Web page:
COURTESY NATIONAL WEATHER SERVICE SEATTLE
A Wednesday morning update shows the potential for snowfall Thursday through Saturday.

Snow is coming to the Valley

What you need to know about snow in the Snoqualmie Valley

Several inches of snow are coming to the Snoqualmie Valley this weekend as a winter weather system moves through Western Washington.

The storm is expected to come in several waves, with the first hitting today and marked by temperatures which are expected to reach the mid-20s. Any snow will likely be a dusting on Thursday, but a second larger system is expected on Friday through the weekend, said Jeff Michalski, meteorologist with the National Weather Service Seattle branch.

“Really the North Bend, Snoqualmie area is maybe on the order of an inch or less with this first system, but it’s not over,” he said.

Friday night into Saturday, Snoqualmie could see four to six inches, and North Bend to the east could see six to eight inches.

Snows on Thursday in Puget Sound were largely headed off by a dry eastern wind. However, areas to the south from Olympia to Portland have been receiving significant snowfall.

On Sunday, up to an inch of snow could fall before temperatures rise, turning it into rain. A warmer front is expected early next week that should bump the temperatures back into the 40s.

Snow is in the forecast for local weather expert Cliff Mass as well. On his blog, Mass said he also expects snow in Puget Sound Friday through Saturday. In a post on Feb. 10, he wrote that Seattle could see up to a foot of total snowfall, with 20 inches possible in the south Sound, and nearly a foot in Bellingham. Four feet of snow could fall on the cascades.

In unincorporated King County around the Valley, county crews will be plowing several roads as needed. Several arterials, including SE North Bend Way west of city limits to I-90 will be plowed. A map is available on the county’s snow webpage. However, other roads like SE Reinig Road or SE Mount Si Road are lower priority.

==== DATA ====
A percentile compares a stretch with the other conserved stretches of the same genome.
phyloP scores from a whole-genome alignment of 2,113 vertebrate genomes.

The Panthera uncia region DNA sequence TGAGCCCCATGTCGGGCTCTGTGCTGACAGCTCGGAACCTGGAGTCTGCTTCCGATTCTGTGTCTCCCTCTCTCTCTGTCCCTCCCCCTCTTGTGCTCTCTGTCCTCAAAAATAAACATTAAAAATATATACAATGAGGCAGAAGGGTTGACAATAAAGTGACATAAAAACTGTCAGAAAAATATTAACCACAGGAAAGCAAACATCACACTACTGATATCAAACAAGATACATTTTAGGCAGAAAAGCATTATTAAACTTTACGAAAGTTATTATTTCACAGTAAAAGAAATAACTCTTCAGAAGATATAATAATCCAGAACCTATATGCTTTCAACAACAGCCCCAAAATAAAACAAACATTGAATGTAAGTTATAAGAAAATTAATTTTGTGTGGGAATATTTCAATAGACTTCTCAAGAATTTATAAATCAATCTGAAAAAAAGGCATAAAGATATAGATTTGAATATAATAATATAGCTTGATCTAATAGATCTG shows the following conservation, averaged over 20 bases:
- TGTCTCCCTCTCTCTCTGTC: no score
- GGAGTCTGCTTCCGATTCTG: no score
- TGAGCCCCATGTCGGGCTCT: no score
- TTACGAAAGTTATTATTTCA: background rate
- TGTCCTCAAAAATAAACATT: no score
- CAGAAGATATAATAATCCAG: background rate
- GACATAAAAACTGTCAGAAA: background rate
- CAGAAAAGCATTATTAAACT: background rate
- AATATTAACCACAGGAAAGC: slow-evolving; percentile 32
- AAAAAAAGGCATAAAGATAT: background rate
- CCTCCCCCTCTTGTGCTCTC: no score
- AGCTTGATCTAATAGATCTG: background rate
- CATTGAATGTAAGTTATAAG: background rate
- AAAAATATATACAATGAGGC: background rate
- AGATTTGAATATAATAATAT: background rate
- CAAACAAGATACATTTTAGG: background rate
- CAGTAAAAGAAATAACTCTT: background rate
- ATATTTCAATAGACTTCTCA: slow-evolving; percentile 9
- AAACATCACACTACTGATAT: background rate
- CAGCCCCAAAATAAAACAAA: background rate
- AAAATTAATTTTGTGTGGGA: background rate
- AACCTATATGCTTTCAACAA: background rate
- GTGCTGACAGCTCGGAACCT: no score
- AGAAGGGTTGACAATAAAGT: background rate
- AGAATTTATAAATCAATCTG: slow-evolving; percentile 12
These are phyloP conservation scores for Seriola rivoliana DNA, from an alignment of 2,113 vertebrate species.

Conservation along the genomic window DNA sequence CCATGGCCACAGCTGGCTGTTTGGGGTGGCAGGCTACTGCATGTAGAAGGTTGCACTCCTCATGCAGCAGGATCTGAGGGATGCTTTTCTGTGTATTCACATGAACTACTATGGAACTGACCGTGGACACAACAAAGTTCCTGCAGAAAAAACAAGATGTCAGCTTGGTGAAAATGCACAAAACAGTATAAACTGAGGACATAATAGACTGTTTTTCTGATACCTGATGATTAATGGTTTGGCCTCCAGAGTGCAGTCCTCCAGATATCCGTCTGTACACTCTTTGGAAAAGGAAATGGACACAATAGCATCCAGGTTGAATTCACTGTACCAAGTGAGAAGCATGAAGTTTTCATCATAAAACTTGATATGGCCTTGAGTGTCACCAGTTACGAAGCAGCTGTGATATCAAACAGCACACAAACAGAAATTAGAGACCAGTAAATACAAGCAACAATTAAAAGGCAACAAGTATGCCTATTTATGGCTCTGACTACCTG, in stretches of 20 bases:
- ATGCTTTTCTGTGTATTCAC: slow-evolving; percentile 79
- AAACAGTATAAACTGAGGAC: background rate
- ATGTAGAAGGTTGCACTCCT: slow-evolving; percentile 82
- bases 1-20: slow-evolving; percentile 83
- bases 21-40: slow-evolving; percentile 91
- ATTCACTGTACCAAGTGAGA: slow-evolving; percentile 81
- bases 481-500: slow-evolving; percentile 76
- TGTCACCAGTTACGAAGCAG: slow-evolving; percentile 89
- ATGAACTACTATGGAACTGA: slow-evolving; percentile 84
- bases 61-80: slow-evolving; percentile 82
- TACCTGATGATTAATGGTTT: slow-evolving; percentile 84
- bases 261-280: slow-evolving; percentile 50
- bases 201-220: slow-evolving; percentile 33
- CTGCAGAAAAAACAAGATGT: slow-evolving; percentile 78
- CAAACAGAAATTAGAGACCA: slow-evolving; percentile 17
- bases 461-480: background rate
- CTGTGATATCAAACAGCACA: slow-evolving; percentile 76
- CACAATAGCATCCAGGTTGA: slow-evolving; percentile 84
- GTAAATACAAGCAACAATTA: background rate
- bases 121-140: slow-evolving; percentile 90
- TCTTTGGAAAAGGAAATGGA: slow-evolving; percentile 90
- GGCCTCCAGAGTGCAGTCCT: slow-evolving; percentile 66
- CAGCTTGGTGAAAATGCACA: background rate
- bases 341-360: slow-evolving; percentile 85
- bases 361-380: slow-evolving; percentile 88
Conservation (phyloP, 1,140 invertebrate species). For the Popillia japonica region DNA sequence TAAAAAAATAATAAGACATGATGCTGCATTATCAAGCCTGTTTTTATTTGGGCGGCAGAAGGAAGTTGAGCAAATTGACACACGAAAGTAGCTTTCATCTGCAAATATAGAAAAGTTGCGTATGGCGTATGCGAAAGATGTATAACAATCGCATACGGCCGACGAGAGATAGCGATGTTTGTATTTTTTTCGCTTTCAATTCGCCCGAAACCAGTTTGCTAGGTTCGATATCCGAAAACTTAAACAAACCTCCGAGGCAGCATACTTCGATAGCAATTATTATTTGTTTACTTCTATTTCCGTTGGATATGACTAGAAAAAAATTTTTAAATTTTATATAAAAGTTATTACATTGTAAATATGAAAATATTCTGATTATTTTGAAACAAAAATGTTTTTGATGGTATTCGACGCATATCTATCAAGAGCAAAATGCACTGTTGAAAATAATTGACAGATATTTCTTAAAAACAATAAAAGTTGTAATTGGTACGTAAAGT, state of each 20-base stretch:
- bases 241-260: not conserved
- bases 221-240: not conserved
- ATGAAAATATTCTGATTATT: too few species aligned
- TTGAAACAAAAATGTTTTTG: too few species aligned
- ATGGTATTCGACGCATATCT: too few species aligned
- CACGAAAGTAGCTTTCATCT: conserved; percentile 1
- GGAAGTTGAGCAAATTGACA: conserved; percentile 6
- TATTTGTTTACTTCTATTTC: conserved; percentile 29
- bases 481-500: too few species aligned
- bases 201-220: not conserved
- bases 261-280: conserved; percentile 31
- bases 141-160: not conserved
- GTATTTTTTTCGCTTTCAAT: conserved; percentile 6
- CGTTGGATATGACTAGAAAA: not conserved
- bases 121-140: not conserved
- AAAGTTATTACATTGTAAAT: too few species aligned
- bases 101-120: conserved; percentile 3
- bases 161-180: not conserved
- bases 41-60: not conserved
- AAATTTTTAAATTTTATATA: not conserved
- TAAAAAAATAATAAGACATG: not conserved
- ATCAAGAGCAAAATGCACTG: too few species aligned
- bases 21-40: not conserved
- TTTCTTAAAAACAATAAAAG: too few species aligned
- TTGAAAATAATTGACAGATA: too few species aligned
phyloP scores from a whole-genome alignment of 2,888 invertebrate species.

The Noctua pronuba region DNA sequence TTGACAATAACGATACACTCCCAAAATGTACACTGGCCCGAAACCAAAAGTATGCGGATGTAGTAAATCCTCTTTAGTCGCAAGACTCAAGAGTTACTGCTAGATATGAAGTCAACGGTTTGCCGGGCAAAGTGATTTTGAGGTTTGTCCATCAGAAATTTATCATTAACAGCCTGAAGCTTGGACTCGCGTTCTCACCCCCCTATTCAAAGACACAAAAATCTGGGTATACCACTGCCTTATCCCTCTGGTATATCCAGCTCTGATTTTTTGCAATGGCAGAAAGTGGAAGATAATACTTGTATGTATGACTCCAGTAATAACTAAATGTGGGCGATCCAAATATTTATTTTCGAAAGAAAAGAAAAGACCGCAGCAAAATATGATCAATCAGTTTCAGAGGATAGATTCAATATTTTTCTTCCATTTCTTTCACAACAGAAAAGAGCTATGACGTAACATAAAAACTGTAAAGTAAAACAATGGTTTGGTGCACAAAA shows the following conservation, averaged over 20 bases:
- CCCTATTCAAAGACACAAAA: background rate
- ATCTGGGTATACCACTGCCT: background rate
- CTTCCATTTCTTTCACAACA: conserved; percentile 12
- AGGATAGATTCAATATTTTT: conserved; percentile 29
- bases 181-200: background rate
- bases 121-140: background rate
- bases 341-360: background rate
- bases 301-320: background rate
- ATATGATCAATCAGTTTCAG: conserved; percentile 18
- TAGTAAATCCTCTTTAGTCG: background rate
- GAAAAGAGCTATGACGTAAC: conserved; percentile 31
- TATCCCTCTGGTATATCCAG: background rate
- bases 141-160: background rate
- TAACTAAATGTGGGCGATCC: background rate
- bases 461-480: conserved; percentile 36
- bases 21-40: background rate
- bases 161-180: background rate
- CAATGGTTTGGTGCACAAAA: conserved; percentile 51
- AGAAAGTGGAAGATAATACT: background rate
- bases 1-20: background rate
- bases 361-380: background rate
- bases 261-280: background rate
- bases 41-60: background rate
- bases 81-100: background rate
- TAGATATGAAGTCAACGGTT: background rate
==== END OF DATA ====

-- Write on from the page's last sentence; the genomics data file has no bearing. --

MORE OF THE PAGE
A tweet by the county’s Road Services department said crews are busy pre-treating roads with anti-icer today and overnight.

The county advises that during snow events, residents should be prepared to stay home for several days if conditions are severe. Snow plow routes for North Bend and Snoqualmie are also available online on the websites of the respective cities.

Snoqualmie recently passed an ordinance mandating that residents and businesses whose property is adjacent to city sidewalks must make an effort to keep the sidewalks clear from snow. Residents have up to 48 hours to shovel snow onto the street or de-ice sidewalks. The ordinance can be enforced with a $25 fine after two warnings.

However, those with health conditions, the elderly and people with disabilities are not required to clear their sidewalks.

In North Bend, residents are encouraged to not park on the street or in cul-de-sacs as empty streets are easier for snowplows to clear. The city also advised that snow shoveled from driveways should be placed on the right side facing the street to reduce the chance that snowplows will pile snow in the driveway.


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